So, every year, I build an altar. Altars are made to honor family and friends that have passed away and are decorated with their pictures, personal objects or mementos and candles. Their favorite food and drinks are also placed on the altar, along with a trail of marigold flowers to create a path so their soul can find its way back to join the celebrations. By placing these artifacts, flowers and foods the person will be remembered and celebrated for who they were in life and this will encourage them to pay a visit. It sounds spooky but it's celebrated with so much positive energy and in such a festive environment that it'll never be frightening.
Tomorrow building your own altar.
....wythe blue HC-143! There's a new color in town and its bathing everything in it's soft, sunny, light! Benjamin Moore has introduced the 2013 color of the year and it's...
LEMON SORBET 2019-60
Luscious lemon sorbet (2019-60), our Color of the Year for 2013, is the perfect transitional color between the mid-tones and saturated colors seen in today’s
home furnishings and the softer, lighter pastels which are emerging for 2013.” via Benjamin Moore.
at Open House Chicago.
The Chicago Architectural Foundation inspires people to discover why design matters, by offering behind the scenes access to 150 of the city's greatest spaces and places.
I took advantage of a weekend off from the paint store, and my Kiddo and I suited up to brave the rain and explore. One of our stops was The Oriental Theatre.
The Oriental Theatre has come full circle, from the height of acclaim in the 1920s, to the depths of neglect in the 1980s, and back to the spotlight again for the millennium.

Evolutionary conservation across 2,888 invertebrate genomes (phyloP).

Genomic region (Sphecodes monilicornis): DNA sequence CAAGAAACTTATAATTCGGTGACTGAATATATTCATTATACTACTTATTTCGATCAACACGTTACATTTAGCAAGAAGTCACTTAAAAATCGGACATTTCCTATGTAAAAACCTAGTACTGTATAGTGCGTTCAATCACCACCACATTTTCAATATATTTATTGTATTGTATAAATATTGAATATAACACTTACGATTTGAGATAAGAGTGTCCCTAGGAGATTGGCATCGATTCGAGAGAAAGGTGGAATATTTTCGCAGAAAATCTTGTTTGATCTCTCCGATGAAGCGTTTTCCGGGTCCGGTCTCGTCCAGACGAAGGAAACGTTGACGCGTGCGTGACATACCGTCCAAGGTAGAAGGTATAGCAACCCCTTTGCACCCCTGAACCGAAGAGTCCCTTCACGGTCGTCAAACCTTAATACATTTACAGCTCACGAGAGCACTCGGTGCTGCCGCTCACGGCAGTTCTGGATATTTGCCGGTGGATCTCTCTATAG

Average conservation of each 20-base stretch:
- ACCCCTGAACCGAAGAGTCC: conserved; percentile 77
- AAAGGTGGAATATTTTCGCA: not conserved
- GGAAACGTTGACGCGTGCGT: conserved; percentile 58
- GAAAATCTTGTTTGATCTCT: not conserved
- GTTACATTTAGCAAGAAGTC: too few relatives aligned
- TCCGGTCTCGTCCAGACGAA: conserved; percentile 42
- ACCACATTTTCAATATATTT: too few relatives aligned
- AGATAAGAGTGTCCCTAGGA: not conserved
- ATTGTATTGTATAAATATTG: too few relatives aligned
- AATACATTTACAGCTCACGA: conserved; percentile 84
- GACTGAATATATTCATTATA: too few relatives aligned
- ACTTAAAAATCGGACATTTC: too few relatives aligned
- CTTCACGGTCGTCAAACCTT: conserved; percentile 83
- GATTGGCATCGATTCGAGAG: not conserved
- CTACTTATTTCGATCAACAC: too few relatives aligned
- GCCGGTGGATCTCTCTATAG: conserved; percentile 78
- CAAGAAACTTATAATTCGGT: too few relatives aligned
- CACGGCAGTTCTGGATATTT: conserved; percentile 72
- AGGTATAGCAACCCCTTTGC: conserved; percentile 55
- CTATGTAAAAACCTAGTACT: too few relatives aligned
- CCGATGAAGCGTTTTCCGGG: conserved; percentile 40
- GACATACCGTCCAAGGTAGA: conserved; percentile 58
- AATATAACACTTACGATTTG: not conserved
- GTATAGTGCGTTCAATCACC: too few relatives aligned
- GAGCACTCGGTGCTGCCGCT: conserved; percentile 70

The theatre's style is a mixture of influences and elements from what was then known as the "Oriental" part of the world - India, Indonesia and Tibet.
The unusual décor includes a court of East Indian royalty, as well as various molded plaster creatures such as griffins, monkeys, buddhas, and elephants.
Restoration artists went to work patching, painting, gilding and glazing, using 4000 gallons of paint, 62,500 sq.ft. of aluminum leaf, and 12,500 sq.ft. of gold leaf for the restoration in 1996.
And since it's almost Halloween, here's a spooky story about The Oriental. The spot where theater now stands was originally where The Iroquois Theatre once stood, on December 30, 1903 there was fire that was considered the deadliest theatre fire in US History, at least 605 people died as a result. Many visitors to the theatre have reported hearing loud footsteps and faint screaming inside the theatre. It's also said that the alley behind the theatre is haunted by the ghosts of people who tried to use the fire escape to get away from the fire but fell six stories to their death because the fire escape itself had never been built.
Ok, so, I took a long break for no good reason, but I'll tell you what I was doing starting with:
the number of days we had to wait for the the Chicago's Teacher Strike to be over :7
First Days of School:1 (finally!)
Hours at Santa's Village, riding the rides and feeding the animals:8
Construction projects started:1
(See The Contractor all ready for work)
Days spent riding bikes, goofing around, playing golf and doing homework: too many to count!
Good stuff to come, I promise. Missed ya.